Consolidated Edison (NYSE:ED), or Con Ed to its customers, is a dividend machine with a 3.3% yield. However, that's not the real reason retirees should like this utility industry standout. The outlook for the utility sector is cloudy today, but Con Ed's forecast is pretty clear because it's already made the changes that will prepare it for the future -- and protect its ability to provide you with sustainable income. Here's what you need to know.

A changing industry

Carbon dioxide is the environmental evil of the day because of global warming. Utilities are among the largest emitters of carbon dioxide, and that puts them in a rough spot. The trend recently has been for utilities to shift their electricity production from dirty fuels like coal toward cleaner alternatives like natural gas or, even better, solar and wind power. For example, coal made up around 60% of utility giant Southern Company's (NYSE:SO) generation in 2010, but only 34% in 2015. Natural gas was the big beneficiary, going from 25% to 46%.  

a man with power equipment.

Image source: Getty Images.

That's a huge change, but it still leaves Southern, and plenty of its peers, in the crosshairs of the longer-term shift toward renewable power. That includes customers putting solar panels on their rooftops and, in a way, becoming utility competitors via distributed power. The changes being made in the utility space are real and here to stay, and every utility has to find a way to deal with them.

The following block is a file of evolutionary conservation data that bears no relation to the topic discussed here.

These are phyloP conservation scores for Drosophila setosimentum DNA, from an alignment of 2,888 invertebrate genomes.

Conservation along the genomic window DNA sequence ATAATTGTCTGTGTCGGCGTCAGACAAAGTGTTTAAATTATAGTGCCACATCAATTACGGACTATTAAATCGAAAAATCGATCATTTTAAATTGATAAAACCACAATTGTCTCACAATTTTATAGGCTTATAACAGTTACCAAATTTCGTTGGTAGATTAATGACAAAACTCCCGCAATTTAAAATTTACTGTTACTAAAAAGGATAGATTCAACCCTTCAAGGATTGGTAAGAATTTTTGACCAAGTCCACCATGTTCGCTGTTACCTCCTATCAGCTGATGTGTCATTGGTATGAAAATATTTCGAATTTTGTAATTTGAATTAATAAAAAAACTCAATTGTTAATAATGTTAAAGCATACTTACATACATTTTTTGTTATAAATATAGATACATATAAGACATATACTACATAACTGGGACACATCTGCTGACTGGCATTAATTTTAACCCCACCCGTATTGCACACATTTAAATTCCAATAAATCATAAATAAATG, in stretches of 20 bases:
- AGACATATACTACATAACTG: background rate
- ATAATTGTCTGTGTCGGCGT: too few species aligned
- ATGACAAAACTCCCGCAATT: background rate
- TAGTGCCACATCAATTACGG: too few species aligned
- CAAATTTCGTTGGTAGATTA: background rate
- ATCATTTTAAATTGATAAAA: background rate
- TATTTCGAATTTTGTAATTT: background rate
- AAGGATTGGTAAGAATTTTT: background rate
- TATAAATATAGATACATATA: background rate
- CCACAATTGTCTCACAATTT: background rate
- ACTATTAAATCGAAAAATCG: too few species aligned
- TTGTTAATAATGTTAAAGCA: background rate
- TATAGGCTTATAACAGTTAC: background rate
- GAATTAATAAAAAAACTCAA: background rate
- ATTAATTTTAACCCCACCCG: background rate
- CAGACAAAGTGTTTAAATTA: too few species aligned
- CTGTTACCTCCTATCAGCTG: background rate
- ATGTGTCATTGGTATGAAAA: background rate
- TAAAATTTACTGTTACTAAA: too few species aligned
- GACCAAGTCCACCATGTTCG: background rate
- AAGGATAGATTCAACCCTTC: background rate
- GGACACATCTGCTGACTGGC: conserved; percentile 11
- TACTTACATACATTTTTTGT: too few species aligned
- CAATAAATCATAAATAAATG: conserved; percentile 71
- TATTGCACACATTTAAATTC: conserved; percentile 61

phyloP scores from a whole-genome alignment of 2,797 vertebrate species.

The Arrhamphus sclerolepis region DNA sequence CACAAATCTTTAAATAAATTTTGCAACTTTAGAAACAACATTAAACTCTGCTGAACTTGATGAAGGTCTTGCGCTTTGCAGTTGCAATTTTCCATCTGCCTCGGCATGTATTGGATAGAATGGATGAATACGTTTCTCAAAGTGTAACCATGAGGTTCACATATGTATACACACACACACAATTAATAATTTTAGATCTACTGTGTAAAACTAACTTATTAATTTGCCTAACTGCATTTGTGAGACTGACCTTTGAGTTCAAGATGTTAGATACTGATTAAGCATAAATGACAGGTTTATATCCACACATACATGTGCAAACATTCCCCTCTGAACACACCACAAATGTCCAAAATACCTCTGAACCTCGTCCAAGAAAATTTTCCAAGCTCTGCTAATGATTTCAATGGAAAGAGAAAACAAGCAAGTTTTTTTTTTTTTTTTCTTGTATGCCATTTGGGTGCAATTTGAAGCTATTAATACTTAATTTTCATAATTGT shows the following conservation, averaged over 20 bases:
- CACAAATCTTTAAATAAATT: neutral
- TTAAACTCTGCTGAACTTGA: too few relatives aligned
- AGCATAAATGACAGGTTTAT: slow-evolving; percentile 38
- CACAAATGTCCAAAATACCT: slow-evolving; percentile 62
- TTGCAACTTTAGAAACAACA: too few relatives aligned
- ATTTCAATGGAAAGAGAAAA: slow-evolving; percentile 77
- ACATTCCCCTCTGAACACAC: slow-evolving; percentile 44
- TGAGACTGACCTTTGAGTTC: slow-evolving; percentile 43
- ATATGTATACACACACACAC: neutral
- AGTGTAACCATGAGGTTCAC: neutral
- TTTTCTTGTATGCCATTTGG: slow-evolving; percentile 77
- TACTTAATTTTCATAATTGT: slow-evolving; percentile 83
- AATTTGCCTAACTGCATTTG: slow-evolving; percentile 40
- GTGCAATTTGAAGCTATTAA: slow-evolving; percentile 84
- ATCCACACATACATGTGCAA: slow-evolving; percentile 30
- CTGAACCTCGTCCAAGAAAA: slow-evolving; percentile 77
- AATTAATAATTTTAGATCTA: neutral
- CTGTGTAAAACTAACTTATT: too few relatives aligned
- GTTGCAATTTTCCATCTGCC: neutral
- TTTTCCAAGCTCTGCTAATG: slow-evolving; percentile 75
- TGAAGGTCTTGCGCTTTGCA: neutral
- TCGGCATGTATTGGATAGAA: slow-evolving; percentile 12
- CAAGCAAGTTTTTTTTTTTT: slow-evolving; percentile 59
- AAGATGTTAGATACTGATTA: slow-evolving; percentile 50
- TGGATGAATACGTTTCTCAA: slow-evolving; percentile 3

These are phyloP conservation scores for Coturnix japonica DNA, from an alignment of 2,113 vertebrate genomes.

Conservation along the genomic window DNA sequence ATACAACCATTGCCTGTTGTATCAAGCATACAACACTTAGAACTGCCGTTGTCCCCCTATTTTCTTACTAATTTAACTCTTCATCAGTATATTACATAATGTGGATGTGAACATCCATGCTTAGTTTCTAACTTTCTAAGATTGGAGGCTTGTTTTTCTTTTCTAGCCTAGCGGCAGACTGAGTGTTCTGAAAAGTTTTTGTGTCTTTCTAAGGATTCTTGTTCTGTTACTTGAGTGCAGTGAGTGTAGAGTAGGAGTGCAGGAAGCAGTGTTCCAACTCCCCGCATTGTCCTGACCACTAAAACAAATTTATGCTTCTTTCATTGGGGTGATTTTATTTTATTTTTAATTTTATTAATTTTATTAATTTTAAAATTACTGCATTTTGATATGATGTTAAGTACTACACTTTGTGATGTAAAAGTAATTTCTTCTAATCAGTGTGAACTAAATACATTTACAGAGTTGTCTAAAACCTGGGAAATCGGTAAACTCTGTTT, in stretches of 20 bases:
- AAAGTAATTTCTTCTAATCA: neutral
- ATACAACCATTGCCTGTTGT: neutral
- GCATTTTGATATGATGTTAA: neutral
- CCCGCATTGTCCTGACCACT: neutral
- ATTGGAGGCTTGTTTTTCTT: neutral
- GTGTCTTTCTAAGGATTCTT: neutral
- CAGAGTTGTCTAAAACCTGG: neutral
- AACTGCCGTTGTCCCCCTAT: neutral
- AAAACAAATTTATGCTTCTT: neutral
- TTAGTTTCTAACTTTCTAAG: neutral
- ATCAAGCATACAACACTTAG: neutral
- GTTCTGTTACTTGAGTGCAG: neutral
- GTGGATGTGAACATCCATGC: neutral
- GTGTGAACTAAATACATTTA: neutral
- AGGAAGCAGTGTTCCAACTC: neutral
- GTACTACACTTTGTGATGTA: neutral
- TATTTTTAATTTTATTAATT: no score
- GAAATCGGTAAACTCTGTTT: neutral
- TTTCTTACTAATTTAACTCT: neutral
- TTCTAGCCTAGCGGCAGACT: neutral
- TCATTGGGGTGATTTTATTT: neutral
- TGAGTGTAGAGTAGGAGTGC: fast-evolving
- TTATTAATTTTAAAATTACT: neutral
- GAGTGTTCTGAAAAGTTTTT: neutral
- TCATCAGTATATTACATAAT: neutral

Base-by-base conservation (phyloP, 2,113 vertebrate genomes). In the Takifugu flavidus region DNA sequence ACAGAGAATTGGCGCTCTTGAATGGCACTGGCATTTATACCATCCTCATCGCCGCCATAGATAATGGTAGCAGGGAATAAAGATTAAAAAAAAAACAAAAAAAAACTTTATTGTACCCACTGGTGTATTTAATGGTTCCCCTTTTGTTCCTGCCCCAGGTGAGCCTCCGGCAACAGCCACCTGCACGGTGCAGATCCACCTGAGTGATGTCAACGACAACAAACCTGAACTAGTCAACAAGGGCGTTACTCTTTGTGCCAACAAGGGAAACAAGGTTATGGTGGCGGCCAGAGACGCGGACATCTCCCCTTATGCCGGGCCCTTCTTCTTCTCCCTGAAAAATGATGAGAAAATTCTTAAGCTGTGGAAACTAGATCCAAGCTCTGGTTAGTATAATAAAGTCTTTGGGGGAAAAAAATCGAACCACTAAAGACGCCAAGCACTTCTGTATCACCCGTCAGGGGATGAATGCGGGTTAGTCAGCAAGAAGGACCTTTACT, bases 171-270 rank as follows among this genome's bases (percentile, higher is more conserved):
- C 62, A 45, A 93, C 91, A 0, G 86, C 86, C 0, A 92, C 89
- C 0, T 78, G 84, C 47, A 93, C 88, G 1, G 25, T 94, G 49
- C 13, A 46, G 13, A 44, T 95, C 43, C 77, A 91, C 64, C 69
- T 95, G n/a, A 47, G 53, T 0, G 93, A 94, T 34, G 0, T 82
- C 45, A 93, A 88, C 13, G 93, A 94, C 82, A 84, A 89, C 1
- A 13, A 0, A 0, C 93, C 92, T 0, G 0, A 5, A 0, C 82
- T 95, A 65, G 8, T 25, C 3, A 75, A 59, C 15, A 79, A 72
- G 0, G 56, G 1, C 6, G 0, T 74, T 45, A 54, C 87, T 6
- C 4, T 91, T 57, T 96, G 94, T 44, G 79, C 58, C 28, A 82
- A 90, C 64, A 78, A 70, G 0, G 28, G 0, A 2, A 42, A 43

However, none of this is a big deal for Consolidated Edison because its business is centered on delivering power to customers, for which it gets a fee. It basically leaves the generation to others and just passes those costs on to its customers. (It has a renewable power business, but it's a relatively small portion of the top line and is a valuable strategic asset -- more on that below.) In other words, it's already sidestepped one of the biggest risks in the utility space and doesn't much care what fuel is used to generate power. As long as it's delivering that power, it gets paid.   

As for distributed power, Con Ed's home base is New York City and its surrounding suburbs. Because New York City is heavily weighted toward multilevel apartment buildings, it's unlikely customers are going to start putting solar panels on their rooftops in large enough numbers to dent its top and bottom lines over the near term. And unless a customer actually goes off the grid, Con Ed still has a line into their home. So, distributed power is an emerging utility issue that's not likely to be as big of a problem for Con Ed.

Growing the business

Con Ed looks like it's in pretty good shape for the future of the utility industry, relatively speaking. But it's also in great shape to keep growing its business. There are a couple of reasons for this. Most importantly, regulators are fairly generous when it comes to supporting electric infrastructure, which is the core of Con Ed's business.

To put some numbers on that, nearly 85% (roughly $9.3 billion) of the company's capital spending between 2017 and 2019 is set to take place in its regulated businesses. That should support continued dividend hikes in the years ahead, with regulators likely happy to allow higher rates for things like storm hardening.